Ban the Bag!

Lots of offshore wind this morning.

Which should be a good thing but without any significant swell it is just a waste.

Which brings me to a deviation from the usual mat / matting / matter discussion.

Please use some heavy duty bags to bring your groceries home!

The light weight plastic bags are wrong on about fifty different levels.

I won't go into the details but it's worth it and you should go for it.

There are way too many of these bags flying around.

They are the new urban tumbleweed!

Checking the waves this morning I must have seen hundreds of these things being blown into the ocean.

Don't worry you will forget your canvas bags enough to have plenty of bags for trash etc.

Thank you.


Anonymous said…
On a related note...

Almost 3,700 volunteers turned out to do their part to make the 24th Great Oregon Spring Beach Cleanup a success. The entire Oregon coastline, 362 miles, was cleaned of debris that had accumulated during the stormy winter months. Volunteers removed an estimated 111,000 pounds of trash from Oregon's coastline.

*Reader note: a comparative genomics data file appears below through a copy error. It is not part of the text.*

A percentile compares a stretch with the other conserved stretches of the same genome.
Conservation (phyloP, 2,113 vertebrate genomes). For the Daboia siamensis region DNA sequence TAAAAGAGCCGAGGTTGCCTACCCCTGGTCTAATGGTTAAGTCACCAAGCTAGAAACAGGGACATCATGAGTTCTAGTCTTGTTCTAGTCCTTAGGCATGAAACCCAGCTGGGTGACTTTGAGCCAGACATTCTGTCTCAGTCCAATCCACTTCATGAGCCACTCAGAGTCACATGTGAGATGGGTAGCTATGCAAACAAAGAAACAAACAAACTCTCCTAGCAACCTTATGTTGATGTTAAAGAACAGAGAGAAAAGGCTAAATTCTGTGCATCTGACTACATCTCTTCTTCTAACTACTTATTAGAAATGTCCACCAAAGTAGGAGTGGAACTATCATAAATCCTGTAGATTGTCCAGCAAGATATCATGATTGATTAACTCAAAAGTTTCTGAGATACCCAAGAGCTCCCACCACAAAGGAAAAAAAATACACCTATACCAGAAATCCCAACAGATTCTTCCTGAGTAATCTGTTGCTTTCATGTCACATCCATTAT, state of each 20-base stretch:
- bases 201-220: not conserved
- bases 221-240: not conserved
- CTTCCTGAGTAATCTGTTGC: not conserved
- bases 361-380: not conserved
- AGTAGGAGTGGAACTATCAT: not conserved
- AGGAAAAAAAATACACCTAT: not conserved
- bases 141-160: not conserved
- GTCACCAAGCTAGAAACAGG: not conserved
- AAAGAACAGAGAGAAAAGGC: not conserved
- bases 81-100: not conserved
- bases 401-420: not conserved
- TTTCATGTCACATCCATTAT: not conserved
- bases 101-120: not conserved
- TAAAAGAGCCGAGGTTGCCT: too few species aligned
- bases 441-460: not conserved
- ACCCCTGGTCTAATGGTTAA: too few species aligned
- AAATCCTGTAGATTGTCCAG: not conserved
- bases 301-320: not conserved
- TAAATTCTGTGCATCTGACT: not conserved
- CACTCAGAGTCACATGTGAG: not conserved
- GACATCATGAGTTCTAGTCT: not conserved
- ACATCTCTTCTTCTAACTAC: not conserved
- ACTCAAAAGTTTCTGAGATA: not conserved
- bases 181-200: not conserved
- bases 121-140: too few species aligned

The first Beach Cleanup in the nation was held in Oregon in 1984. Since then, annual beach cleanups have spread to every state in the Union, all US territories and more than 100 countries around the world.

In 2006, 358,617 volunteers picked up over 7 million pounds of trash from 34,560 miles of coastline nationwide.
Beetlejuice said…
The reason that plastic bags came about was to eliminate the need to cut trees down for paper bags,"paper or plastic?".Whereas paper bags used to be forboten,now its plastic that gets the bad rap. Soon we'll all be carrying those cute hemp metro tote bags for our groceries.
Anonymous said…
"those cute hemp metro tote bags", rock!
If it was good enough to write the Constitution on it is good enough to bring home the groceries.
Gazelle said…
This comment has been removed by the author.
Gazelle said…
I once heard that the plastic shopping bag became known as S. Africa's "national flower" due to its prevalence blowing about the countryside.

Whole Foods and some other stores have new reusable heavy duty bags made from mostly recycled plastic bottles, priced at 99 cents. When the Whole Foods ones break or wear out, they'll recycle and replace them.

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